Edward Gibbon, The Decline and Fall of the Roman Empire, Chp. XXII, Part III:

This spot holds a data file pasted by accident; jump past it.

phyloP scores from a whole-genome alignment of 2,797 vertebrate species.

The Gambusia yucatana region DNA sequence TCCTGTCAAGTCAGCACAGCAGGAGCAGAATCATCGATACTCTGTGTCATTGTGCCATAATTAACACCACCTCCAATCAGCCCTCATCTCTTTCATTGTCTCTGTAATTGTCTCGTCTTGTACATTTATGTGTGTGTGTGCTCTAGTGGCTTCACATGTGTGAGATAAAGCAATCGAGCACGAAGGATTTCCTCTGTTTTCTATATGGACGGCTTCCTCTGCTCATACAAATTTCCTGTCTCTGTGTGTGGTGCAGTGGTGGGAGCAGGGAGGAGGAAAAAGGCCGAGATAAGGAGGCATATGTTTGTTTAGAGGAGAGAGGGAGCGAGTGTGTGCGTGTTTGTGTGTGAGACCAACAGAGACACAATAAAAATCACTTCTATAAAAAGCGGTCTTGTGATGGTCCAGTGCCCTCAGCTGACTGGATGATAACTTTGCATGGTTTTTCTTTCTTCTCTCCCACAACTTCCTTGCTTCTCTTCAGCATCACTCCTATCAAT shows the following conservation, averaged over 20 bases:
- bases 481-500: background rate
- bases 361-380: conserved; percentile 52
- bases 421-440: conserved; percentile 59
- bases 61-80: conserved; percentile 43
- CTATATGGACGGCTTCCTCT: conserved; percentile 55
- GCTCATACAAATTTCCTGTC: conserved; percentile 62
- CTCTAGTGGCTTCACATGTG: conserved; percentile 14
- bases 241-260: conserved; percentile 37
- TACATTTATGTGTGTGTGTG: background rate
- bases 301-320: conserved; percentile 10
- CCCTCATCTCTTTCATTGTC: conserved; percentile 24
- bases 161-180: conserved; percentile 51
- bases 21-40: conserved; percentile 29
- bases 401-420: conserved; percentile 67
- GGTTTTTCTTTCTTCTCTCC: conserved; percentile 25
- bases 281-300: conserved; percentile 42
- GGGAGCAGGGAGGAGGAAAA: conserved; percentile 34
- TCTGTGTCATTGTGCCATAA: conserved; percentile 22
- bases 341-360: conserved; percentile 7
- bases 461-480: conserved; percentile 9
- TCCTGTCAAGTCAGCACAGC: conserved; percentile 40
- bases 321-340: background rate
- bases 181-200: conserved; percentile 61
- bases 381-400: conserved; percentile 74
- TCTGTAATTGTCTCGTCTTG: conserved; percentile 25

By a single edict, he reduced the palace of Constantinople to an immense desert, and dismissed with ignominy the whole train of slaves and dependants, without providing any just, or at least benevolent, exceptions, for the age, the services, or the poverty, of the faithful domestics of the Imperial family. Such indeed was the temper of Julian, who seldom recollected the fundamental maxim of Aristotle, that true virtue is placed at an equal distance between the opposite vices. The splendid and effeminate dress of the Asiatics, the curls and paint, the collars and bracelets, which had appeared so ridiculous in the person of Constantine, were consistently rejected by his philosophic successor. But with the fopperies, Julian affected to renounce the decencies of dress; and seemed to value himself for his neglect of the laws of cleanliness. In a satirical performance, which was designed for the public eye, the emperor descants with pleasure, and even with pride, on the length of his nails, and the inky blackness of his hands; protests, that although the greatest part of his body was covered with hair, the use of the razor was confined to his head alone; and celebrates, with visible complacency, the shaggy and populous beard, which he fondly cherished, after the example of the philosophers of Greece. Had Julian consulted the simple dictates of reason, the first magistrate of the Romans would have scorned the affectation of Diogenes, as well as that of Darius.